#5 – Windows Won’t Activate
Occasionally, after an upgrade we would see an “Activate Windows” message on the bottom corner of the screen, but following the directions to activate would sometimes fail.
There was a workaround for this, but it required involving Microsoft support to run specific commands on our behalf. Not very fun. Luckily, this has only happened once or twice.
#6 – Windows 10 Put us all ON EDGE
Edge is Microsoft’s new browser automatically installed with Windows 10. Edge configures itself as your default browser and replaces Internet Explorer on the task bar. Some users like Edge, unfortunately, this led to much confusion for many of our users. We received countless support requests with titles such as “Why have all my favorites disappeared”, caused by users assuming that the Edge icon was just the updated look for IE. Another issue with Edge is that certain websites and web services have not yet made their site or service compatible with Edge. Edge likes to set itself as your default PDF viewer as well, which can cause confusion and frustration if users are accustomed to a specific PDF application.
Restoring defaults on our clients’ computers the day after the upgraded added a lot of man-hours to our support process for this upgrade. After each set of upgrades, we would log in to each profile on each upgraded computer to ‘un-pin’ Edge from the taskbar, restore IE on the taskbar, and change defaults for browser and PDF reader back to IE (or Chrome) and Adobe Reader. Although extra time was required during the upgrade process, these additional steps saved us hours on support calls post-upgrade.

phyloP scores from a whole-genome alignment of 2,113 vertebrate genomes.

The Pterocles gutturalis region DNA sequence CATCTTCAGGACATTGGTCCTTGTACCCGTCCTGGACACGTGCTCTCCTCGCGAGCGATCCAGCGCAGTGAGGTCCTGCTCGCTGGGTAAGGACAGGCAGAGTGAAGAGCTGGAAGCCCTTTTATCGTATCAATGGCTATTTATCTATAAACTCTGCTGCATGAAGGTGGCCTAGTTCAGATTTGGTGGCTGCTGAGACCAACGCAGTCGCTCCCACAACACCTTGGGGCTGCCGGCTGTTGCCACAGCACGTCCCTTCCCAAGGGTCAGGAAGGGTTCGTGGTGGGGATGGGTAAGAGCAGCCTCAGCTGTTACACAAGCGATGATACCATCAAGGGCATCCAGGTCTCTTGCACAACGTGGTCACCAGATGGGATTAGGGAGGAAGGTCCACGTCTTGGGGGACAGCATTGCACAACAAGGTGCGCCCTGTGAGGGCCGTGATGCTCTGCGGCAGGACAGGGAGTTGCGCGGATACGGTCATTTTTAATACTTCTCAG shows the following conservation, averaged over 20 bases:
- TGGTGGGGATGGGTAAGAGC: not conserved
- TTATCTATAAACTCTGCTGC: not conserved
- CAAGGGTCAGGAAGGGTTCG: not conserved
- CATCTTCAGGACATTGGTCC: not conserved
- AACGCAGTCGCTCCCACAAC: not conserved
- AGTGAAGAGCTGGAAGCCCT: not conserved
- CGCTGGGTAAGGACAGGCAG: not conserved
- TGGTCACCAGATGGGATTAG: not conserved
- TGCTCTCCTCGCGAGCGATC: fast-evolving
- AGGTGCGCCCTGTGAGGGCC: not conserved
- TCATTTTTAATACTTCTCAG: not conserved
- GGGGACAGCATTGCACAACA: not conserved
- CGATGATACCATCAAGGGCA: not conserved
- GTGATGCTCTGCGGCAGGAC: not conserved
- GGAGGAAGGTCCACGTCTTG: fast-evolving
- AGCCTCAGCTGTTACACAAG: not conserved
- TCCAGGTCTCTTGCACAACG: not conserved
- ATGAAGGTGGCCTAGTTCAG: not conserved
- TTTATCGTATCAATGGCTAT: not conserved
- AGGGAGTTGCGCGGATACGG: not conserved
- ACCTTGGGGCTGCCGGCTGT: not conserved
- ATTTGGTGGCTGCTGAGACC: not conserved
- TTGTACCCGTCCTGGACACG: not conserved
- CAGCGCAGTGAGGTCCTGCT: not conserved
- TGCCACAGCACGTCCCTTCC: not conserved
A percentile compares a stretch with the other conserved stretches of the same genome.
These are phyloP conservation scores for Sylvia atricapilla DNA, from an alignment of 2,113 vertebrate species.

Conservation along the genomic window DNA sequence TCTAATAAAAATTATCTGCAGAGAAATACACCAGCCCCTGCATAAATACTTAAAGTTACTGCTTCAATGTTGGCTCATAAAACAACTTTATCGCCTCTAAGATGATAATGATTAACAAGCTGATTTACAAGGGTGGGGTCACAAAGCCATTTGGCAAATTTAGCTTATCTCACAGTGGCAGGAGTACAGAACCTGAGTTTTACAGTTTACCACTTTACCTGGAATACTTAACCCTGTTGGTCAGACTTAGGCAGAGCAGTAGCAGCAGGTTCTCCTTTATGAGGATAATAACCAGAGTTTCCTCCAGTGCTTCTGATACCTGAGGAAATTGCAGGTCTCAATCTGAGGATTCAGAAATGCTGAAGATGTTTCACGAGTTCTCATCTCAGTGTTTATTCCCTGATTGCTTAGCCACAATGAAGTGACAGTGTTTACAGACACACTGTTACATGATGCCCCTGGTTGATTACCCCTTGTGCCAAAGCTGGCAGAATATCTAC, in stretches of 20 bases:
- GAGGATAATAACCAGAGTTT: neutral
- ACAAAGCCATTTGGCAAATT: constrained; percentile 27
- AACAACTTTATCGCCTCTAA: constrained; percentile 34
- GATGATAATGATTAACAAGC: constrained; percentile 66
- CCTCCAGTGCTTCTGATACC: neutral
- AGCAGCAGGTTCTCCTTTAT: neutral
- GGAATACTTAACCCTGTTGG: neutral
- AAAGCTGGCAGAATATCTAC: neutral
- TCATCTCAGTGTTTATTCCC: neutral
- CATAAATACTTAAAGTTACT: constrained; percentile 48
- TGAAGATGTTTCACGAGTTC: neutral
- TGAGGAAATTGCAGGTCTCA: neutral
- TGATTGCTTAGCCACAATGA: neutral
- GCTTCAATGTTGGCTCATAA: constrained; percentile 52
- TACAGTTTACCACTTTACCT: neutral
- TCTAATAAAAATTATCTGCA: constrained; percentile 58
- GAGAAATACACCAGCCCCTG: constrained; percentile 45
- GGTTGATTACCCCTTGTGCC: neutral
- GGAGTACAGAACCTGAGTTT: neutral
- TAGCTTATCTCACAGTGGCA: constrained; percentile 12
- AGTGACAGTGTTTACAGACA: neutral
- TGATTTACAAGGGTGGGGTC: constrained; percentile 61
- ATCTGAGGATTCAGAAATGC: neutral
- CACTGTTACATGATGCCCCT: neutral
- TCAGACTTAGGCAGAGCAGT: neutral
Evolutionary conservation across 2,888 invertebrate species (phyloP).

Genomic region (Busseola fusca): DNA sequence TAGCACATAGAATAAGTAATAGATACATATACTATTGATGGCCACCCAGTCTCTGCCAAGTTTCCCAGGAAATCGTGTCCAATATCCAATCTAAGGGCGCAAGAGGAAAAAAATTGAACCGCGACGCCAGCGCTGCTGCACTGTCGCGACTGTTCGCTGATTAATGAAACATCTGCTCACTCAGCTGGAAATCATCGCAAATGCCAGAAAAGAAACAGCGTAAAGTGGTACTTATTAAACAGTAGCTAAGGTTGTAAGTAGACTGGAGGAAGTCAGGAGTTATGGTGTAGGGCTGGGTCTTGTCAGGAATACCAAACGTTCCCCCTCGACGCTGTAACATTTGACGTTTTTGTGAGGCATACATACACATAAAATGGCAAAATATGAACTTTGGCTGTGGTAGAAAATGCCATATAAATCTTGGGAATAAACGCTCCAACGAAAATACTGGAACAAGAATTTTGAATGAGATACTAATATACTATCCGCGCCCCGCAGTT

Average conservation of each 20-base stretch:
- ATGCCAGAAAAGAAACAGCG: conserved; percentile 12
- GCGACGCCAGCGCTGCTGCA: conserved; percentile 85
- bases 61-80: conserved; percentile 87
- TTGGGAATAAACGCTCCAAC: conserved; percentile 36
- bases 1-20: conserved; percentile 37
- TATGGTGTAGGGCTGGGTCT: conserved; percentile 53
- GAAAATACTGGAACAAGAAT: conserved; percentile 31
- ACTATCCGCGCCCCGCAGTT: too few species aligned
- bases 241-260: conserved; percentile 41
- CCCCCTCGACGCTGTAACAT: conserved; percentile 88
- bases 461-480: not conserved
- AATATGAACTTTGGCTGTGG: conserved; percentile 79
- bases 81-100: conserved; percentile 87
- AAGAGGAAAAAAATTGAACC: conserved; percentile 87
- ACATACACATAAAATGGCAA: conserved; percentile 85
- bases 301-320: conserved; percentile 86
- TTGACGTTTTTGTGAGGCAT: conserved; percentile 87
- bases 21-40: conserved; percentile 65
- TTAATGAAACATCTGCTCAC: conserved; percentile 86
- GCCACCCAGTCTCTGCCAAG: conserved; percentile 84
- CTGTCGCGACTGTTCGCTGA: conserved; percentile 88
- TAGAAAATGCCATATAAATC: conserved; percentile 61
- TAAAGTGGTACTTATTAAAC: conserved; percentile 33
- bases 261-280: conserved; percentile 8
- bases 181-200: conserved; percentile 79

#7 – Printers Have a Mind of Their Own…
I only encountered this problem one time, but I assume that is because most users only print to one printer most of the time. Basically, the problem was that the default printer would automatically change.
When this was reported, it was right after an upgrade, so I began doing research on the issue and found a sneaky little setting called “Let Windows manage my default printer” is always enabled after the upgrade. It allows Windows to automatically change your default printer to the last used printer. This can go unnoticed for users who only use one printer, but for users who constantly use different printers for different purposes, they would be left wondering why they had to keep resetting their default printer.
#8 – The OneDrive Evil Twin
With Windows 10 comes the continued push from Microsoft to connect your user profile to a Microsoft Live ID, causing much confusion for users with Microsoft Business accounts, as these are two entirely separate accounts. Clicking on the wrong option when presented with “Microsoft Account” or “Work or School account” can lead you into an account with none of the information you are looking for, or simply a dead end.
Following the same logic, OneDrive Personal is automatically installed on upgraded computers and cannot be removed by an end user. The application appears as a small GRAY cloud on the notification menu, as opposed to the blue cloud denoting OneDrive for Business. The problem is, both OneDrive personal and OneDrive for Business show up in file explorer, causing confusion as OneDrive personal is sometimes described as a place to store personal files as opposed to shared files on SharePoint.